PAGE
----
By Daniel C. Edelson, Ph.D.
Tuesday, November 1, 2011
Giving people an image of what learning could be like is a really important part of improving education. Students, teachers, administrators, parents, policy makers, and community members have remarkably similar views of what education looks like, and those views have not changed much since we were in school.
Despite the fact that the dominant image is in conflict with much of what we know about how children and adolescents learn best, it is deeply ingrained in our culture. It is so ingrained that approaches to education that differ from this model are typically met with resistance by participants and stakeholders.
If you want to make students and teachers uncomfortable, ask them to work in a configuration that goes against convention. Ask most American high school students to sit in a circle or to share their work with others in small groups, and they will squirm with discomfort. Ask most American principals to evaluate the quality of teaching and learning in a classroom in which students are moving around the classroom, talking and arguing, and making messes, and they will conclude that the teacher is unable to control the students and that learning is being undermined by the disorder. And yet, these are precisely the kinds of conditions that have been shown to maximize learning.
Along with traditional views about the conditions that lead to learning, most of us carry around traditional views about what constitutes learning. Most of us were educated in a system that focused very heavily on learning facts, and we still tend to associate the state of being well-educated with knowing a lot of facts. Even as we say that 21st-century citizens and workers need to be able to think critically, solve complex problems, and work in teams, we assess the progress of students in terms of what they know.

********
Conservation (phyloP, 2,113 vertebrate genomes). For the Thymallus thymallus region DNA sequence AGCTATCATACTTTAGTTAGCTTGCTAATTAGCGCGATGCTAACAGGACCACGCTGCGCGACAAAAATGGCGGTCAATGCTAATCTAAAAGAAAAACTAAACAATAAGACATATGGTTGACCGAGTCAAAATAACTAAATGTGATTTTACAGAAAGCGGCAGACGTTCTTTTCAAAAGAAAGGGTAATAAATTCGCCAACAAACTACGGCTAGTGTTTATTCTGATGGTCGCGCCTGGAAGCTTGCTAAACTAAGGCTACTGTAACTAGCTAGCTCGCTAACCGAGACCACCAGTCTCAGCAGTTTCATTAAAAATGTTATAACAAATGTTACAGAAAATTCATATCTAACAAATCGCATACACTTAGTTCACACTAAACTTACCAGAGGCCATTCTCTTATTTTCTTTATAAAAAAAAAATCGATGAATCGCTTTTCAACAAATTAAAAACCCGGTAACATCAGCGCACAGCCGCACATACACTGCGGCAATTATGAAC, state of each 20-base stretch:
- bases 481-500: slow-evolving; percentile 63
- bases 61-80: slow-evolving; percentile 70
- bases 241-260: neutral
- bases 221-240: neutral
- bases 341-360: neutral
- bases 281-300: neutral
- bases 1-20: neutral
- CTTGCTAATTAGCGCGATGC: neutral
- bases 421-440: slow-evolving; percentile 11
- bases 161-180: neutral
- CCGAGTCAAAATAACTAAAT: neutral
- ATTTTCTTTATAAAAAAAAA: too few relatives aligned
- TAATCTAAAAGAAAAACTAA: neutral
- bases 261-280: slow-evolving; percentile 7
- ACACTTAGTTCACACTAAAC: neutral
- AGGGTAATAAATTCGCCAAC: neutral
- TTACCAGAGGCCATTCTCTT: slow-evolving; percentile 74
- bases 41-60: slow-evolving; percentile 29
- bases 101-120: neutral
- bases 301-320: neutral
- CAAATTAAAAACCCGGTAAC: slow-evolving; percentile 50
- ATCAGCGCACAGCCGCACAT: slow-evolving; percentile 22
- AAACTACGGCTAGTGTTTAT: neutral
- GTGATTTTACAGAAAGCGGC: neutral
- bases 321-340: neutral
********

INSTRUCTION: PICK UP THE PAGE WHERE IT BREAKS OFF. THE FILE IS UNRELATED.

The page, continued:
If we are serious about educating a generation of geo-literate citizens, it is important that we break down our own out-of-date views about learning and replace them with new images of how we should educate young people and what kind of knowledge and skills we should be aiming for. Here’s an example.
Consider the following two descriptions of how teachers might teach the first day of a unit on climate for eighth graders. (These are fictionalized composites based on real teachers and students.)
In one classroom, Ms. Brown projects several maps displaying global distribution of temperatures at different times of year and asks her students to identify and discuss interesting patterns.
In her classroom, Ms. Scarlet gives each of her students six crayons and a map of the world displaying continent outlines. She asks them to draw their best guess of what the distribution of temperatures is like all around the world in the month of July.
The day before, when Ms. Scarlet told Ms. Brown about this activity, Ms. Brown warned her she was making a big mistake. Ms. Brown told Ms. Scarlet that her eighth graders will get frustrated because they won’t know enough to color the map in. Worse, she argued, the students are likely to draw things that are incorrect, and it’s dangerous to have students do things like that if you won’t be able to correct them.